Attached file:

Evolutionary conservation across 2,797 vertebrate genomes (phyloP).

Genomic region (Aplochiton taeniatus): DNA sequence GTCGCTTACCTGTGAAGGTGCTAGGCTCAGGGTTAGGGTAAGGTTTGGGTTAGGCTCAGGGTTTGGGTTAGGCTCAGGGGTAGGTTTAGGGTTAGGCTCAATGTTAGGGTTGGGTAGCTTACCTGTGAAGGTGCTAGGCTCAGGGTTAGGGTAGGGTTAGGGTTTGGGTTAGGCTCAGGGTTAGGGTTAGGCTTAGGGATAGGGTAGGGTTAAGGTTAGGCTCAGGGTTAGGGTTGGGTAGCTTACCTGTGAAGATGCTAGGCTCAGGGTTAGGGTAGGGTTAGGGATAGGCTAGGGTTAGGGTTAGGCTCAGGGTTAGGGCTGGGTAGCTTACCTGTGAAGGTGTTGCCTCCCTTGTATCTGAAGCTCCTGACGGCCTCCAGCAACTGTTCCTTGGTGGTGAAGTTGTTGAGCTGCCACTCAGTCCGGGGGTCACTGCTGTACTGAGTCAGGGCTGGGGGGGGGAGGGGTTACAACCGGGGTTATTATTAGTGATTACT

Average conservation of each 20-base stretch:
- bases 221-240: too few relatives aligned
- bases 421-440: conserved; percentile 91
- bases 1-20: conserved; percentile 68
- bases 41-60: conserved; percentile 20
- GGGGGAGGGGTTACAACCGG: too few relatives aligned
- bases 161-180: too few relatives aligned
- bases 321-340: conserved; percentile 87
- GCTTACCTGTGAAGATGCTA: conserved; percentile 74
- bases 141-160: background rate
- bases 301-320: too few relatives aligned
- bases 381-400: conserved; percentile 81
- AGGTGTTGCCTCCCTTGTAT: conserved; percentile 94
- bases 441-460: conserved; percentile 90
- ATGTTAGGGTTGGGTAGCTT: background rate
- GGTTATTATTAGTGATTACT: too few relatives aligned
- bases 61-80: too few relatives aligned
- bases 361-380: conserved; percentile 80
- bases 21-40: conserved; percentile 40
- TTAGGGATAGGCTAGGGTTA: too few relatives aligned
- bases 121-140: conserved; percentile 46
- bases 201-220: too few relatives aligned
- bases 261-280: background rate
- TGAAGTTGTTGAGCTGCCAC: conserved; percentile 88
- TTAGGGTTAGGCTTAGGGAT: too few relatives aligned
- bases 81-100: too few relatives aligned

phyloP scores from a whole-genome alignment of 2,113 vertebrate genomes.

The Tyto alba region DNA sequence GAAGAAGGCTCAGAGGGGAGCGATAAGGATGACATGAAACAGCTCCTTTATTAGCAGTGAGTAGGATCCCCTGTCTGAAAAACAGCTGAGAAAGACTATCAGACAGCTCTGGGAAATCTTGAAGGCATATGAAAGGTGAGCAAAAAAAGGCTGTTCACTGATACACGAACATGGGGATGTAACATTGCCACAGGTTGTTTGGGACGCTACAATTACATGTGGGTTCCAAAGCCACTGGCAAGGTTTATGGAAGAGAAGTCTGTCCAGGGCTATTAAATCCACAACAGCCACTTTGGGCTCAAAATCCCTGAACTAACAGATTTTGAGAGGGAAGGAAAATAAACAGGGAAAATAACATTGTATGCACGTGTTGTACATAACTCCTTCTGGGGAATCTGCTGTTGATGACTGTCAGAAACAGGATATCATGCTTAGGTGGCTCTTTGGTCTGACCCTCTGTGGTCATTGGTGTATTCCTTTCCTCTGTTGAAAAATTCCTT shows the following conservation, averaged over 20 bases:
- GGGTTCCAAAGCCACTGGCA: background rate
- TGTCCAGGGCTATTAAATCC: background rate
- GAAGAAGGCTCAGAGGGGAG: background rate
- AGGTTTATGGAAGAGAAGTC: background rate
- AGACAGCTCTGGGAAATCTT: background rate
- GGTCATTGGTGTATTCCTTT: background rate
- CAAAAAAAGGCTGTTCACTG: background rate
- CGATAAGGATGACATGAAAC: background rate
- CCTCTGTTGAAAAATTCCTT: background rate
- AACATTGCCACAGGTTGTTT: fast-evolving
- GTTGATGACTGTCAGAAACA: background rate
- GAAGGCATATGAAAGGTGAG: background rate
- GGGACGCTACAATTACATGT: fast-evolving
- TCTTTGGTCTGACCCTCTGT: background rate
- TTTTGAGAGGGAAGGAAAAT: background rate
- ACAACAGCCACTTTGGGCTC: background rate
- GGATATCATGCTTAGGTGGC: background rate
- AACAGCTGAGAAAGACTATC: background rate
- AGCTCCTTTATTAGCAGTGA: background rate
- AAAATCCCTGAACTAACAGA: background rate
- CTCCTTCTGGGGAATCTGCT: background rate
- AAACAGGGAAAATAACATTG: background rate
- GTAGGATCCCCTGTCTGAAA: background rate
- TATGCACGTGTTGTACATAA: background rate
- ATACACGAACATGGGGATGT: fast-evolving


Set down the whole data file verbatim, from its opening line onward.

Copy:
Evolutionary conservation across 2,797 vertebrate genomes (phyloP).

Genomic region (Aplochiton taeniatus): DNA sequence GTCGCTTACCTGTGAAGGTGCTAGGCTCAGGGTTAGGGTAAGGTTTGGGTTAGGCTCAGGGTTTGGGTTAGGCTCAGGGGTAGGTTTAGGGTTAGGCTCAATGTTAGGGTTGGGTAGCTTACCTGTGAAGGTGCTAGGCTCAGGGTTAGGGTAGGGTTAGGGTTTGGGTTAGGCTCAGGGTTAGGGTTAGGCTTAGGGATAGGGTAGGGTTAAGGTTAGGCTCAGGGTTAGGGTTGGGTAGCTTACCTGTGAAGATGCTAGGCTCAGGGTTAGGGTAGGGTTAGGGATAGGCTAGGGTTAGGGTTAGGCTCAGGGTTAGGGCTGGGTAGCTTACCTGTGAAGGTGTTGCCTCCCTTGTATCTGAAGCTCCTGACGGCCTCCAGCAACTGTTCCTTGGTGGTGAAGTTGTTGAGCTGCCACTCAGTCCGGGGGTCACTGCTGTACTGAGTCAGGGCTGGGGGGGGGAGGGGTTACAACCGGGGTTATTATTAGTGATTACT

Average conservation of each 20-base stretch:
- bases 221-240: too few relatives aligned
- bases 421-440: conserved; percentile 91
- bases 1-20: conserved; percentile 68
- bases 41-60: conserved; percentile 20
- GGGGGAGGGGTTACAACCGG: too few relatives aligned
- bases 161-180: too few relatives aligned
- bases 321-340: conserved; percentile 87
- GCTTACCTGTGAAGATGCTA: conserved; percentile 74
- bases 141-160: background rate
- bases 301-320: too few relatives aligned
- bases 381-400: conserved; percentile 81
- AGGTGTTGCCTCCCTTGTAT: conserved; percentile 94
- bases 441-460: conserved; percentile 90
- ATGTTAGGGTTGGGTAGCTT: background rate
- GGTTATTATTAGTGATTACT: too few relatives aligned
- bases 61-80: too few relatives aligned
- bases 361-380: conserved; percentile 80
- bases 21-40: conserved; percentile 40
- TTAGGGATAGGCTAGGGTTA: too few relatives aligned
- bases 121-140: conserved; percentile 46
- bases 201-220: too few relatives aligned
- bases 261-280: background rate
- TGAAGTTGTTGAGCTGCCAC: conserved; percentile 88
- TTAGGGTTAGGCTTAGGGAT: too few relatives aligned
- bases 81-100: too few relatives aligned

phyloP scores from a whole-genome alignment of 2,113 vertebrate genomes.

The Tyto alba region DNA sequence GAAGAAGGCTCAGAGGGGAGCGATAAGGATGACATGAAACAGCTCCTTTATTAGCAGTGAGTAGGATCCCCTGTCTGAAAAACAGCTGAGAAAGACTATCAGACAGCTCTGGGAAATCTTGAAGGCATATGAAAGGTGAGCAAAAAAAGGCTGTTCACTGATACACGAACATGGGGATGTAACATTGCCACAGGTTGTTTGGGACGCTACAATTACATGTGGGTTCCAAAGCCACTGGCAAGGTTTATGGAAGAGAAGTCTGTCCAGGGCTATTAAATCCACAACAGCCACTTTGGGCTCAAAATCCCTGAACTAACAGATTTTGAGAGGGAAGGAAAATAAACAGGGAAAATAACATTGTATGCACGTGTTGTACATAACTCCTTCTGGGGAATCTGCTGTTGATGACTGTCAGAAACAGGATATCATGCTTAGGTGGCTCTTTGGTCTGACCCTCTGTGGTCATTGGTGTATTCCTTTCCTCTGTTGAAAAATTCCTT shows the following conservation, averaged over 20 bases:
- GGGTTCCAAAGCCACTGGCA: background rate
- TGTCCAGGGCTATTAAATCC: background rate
- GAAGAAGGCTCAGAGGGGAG: background rate
- AGGTTTATGGAAGAGAAGTC: background rate
- AGACAGCTCTGGGAAATCTT: background rate
- GGTCATTGGTGTATTCCTTT: background rate
- CAAAAAAAGGCTGTTCACTG: background rate
- CGATAAGGATGACATGAAAC: background rate
- CCTCTGTTGAAAAATTCCTT: background rate
- AACATTGCCACAGGTTGTTT: fast-evolving
- GTTGATGACTGTCAGAAACA: background rate
- GAAGGCATATGAAAGGTGAG: background rate
- GGGACGCTACAATTACATGT: fast-evolving
- TCTTTGGTCTGACCCTCTGT: background rate
- TTTTGAGAGGGAAGGAAAAT: background rate
- ACAACAGCCACTTTGGGCTC: background rate
- GGATATCATGCTTAGGTGGC: background rate
- AACAGCTGAGAAAGACTATC: background rate
- AGCTCCTTTATTAGCAGTGA: background rate
- AAAATCCCTGAACTAACAGA: background rate
- CTCCTTCTGGGGAATCTGCT: background rate
- AAACAGGGAAAATAACATTG: background rate
- GTAGGATCCCCTGTCTGAAA: background rate
- TATGCACGTGTTGTACATAA: background rate
- ATACACGAACATGGGGATGT: fast-evolving